2016 J.G. Taylor Spink Award Winner Dan Shaughnessy
Born on July 20, 1953, and raised in Groton, Mass., Shaughnessy is the youngest of five children and fell in love with baseball soon after his father, Bill Shaughnessy Sr., took him to Fenway Park in 1961 to see a Red Sox vs. Orioles game.
“No one knows more about the 1962 season than I do, because at that age I was such a sponge,” Shaughnessy said. “I had baseball cards, coins, the Strat-o-Matic game. I’d do 162-game seasons with my dice game.”
Shaughnessy also played baseball, making his high school’s varsity team as a sophomore. But he also caught the writing bug, covering events for his local paper.
“The paper was the Public Spirit, and I used a pseudonym, Lancer, because I was covering events that I was playing in,” Shaughnessy said. “I remember one basketball game in December 1970 when Lancer ripped Dan Shaughnessy because he missed a couple free throws. It was justified.”
Shaughnessy matriculated at The College of the Holy Cross in Worcester, Mass., and considered playing baseball for the Crusaders. But at that crossroads of his life, Shaughnessy chose the press box over the diamond.
“Making the team seemed do-able, but it seemed like it would be a ‘last-guy-on-the-bench’ thing,” Shaughnessy said. “At the same time, the Holy Cross paper was recruiting me because I had written in high school. That was the fork in the road for me. They put me on the freshman football beat, and by my sophomore year I was the sports editor.”
Following the 1978 season, Shaughnessy left to work for the Washington Star, taking on the national baseball beat at that paper. But by 1981, the Star went out of business.
“In 1981, I was in a city with no baseball team, no paper – and no baseball at all thanks to the horrible impasse (the strike) that summer,” Shaughnessy said. “So it was time to go.”
Shaughnessy quickly landed at The Globe, and was covering the Celtics beat during the 1985-86 season when Gammons left the paper.
“That Celtics team is the greatest team of all time, but Boston is all about the Red Sox, so I jumped on that beat,” Shaughnessy said. “I took over in the spring of 1986, and what a ride it was.”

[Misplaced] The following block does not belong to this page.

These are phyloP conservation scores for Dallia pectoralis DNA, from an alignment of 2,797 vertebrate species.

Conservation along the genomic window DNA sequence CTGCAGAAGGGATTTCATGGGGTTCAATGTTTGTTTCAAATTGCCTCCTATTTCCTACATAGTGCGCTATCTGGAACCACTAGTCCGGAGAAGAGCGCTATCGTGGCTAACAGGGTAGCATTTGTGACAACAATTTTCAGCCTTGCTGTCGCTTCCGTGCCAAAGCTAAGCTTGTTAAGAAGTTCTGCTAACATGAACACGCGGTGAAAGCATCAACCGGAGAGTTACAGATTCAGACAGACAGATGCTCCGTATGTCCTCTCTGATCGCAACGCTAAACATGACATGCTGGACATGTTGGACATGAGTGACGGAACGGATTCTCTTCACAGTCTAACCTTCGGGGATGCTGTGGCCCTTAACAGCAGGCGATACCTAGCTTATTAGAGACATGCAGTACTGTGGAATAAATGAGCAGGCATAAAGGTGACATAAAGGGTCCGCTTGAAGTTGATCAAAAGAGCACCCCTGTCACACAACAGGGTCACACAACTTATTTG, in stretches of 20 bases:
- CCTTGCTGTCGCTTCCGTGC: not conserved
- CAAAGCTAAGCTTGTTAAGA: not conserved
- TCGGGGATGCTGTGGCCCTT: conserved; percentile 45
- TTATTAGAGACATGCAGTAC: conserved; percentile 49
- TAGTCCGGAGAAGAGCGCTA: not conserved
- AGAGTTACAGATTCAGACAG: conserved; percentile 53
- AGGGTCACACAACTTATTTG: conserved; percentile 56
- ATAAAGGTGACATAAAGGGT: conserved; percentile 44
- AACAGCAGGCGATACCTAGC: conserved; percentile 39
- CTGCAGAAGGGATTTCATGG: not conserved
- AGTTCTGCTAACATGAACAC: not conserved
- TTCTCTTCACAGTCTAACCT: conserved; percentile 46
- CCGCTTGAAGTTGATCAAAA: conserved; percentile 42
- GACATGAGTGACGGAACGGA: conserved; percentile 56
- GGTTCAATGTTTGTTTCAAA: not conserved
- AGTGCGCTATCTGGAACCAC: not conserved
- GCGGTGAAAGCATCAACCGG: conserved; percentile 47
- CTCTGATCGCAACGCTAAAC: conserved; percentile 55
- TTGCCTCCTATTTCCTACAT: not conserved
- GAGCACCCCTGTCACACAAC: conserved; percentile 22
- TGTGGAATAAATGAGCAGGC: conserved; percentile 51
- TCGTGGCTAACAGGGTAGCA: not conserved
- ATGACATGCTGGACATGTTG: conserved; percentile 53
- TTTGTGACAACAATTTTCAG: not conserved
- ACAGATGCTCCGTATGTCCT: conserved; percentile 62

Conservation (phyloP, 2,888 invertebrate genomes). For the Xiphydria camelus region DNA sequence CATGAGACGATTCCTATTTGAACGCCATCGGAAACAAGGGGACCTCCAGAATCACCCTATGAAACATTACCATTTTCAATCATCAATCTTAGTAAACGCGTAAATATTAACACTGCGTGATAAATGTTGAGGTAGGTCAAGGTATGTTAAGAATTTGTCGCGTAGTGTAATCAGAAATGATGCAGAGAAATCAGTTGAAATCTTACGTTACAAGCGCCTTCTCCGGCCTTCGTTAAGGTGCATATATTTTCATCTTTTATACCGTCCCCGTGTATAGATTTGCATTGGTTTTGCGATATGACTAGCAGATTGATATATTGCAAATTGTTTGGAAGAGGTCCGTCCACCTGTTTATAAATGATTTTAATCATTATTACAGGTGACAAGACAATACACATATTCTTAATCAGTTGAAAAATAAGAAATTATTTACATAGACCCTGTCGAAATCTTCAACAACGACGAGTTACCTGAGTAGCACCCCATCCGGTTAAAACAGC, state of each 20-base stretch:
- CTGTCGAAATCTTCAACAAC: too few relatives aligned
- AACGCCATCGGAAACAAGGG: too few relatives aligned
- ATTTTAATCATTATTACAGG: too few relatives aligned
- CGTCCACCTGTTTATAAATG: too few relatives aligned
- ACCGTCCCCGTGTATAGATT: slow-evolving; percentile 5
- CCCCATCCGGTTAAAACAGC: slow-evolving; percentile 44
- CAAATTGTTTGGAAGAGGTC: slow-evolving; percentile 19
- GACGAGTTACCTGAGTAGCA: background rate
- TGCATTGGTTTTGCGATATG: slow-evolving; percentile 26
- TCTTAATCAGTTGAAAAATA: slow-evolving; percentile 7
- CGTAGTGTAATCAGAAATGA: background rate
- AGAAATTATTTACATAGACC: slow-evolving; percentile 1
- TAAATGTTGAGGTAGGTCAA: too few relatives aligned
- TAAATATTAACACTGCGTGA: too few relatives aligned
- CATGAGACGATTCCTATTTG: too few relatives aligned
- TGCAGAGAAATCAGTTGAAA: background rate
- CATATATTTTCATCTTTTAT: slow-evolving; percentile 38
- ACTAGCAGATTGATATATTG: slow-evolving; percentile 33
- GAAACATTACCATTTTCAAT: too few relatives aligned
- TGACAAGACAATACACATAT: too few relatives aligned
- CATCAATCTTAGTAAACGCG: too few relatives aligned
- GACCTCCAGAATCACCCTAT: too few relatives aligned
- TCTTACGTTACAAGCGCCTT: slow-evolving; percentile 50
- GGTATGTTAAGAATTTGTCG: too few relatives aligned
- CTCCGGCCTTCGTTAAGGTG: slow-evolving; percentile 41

Shaughnessy documented the Red Sox’s run to the World Series and subsequent loss to the Mets, producing the book “One Strike Away” and later “The Curse of the Bambino.” The “Curse” was finally reversed in 2004, and – once again – Shaughnessy became the eyes and ears of Red Sox Nation.
“In my view, 2004 is the greatest sports story ever told…almost Biblical,” Shaughnessy said. “To be down 3-0, and I was working on “Reverse the Curse” the whole year, so I had been talking with (then Red Sox general manager) Theo (Epstein) all year. They’re down 3-0 against the Yankees, and Theo looks at me and says ‘Yeah, your book’s really gonna suck.’ And then to have it all unfold the way it did, the Red Sox winning their first World Series in 86 years.
“There was mystery and nuance, and it was very vivid. I can’t imagine any town being tied to a team like Boston was to the Red Sox in 2004.”
Shaughnessy and his wife Marilou have three children: Sarah, the oldest; their son Samuel William Shaughnessy; and Kate, a cancer survivor who provided a bridge to a relationship with Red Sox legend Ted Williams.
Just another story in a lifetime of tales that Shaughnessy has shared with a grateful audience.
“Even my wife came to me through baseball,” Shaughnessy said. “I met her at a bar in Chicago when I was with Earl Weaver, and she was not impressed with that.
“Baseball has been very good to me.”
Craig Muder is the director of communications for the National Baseball Hall of Fame and Museum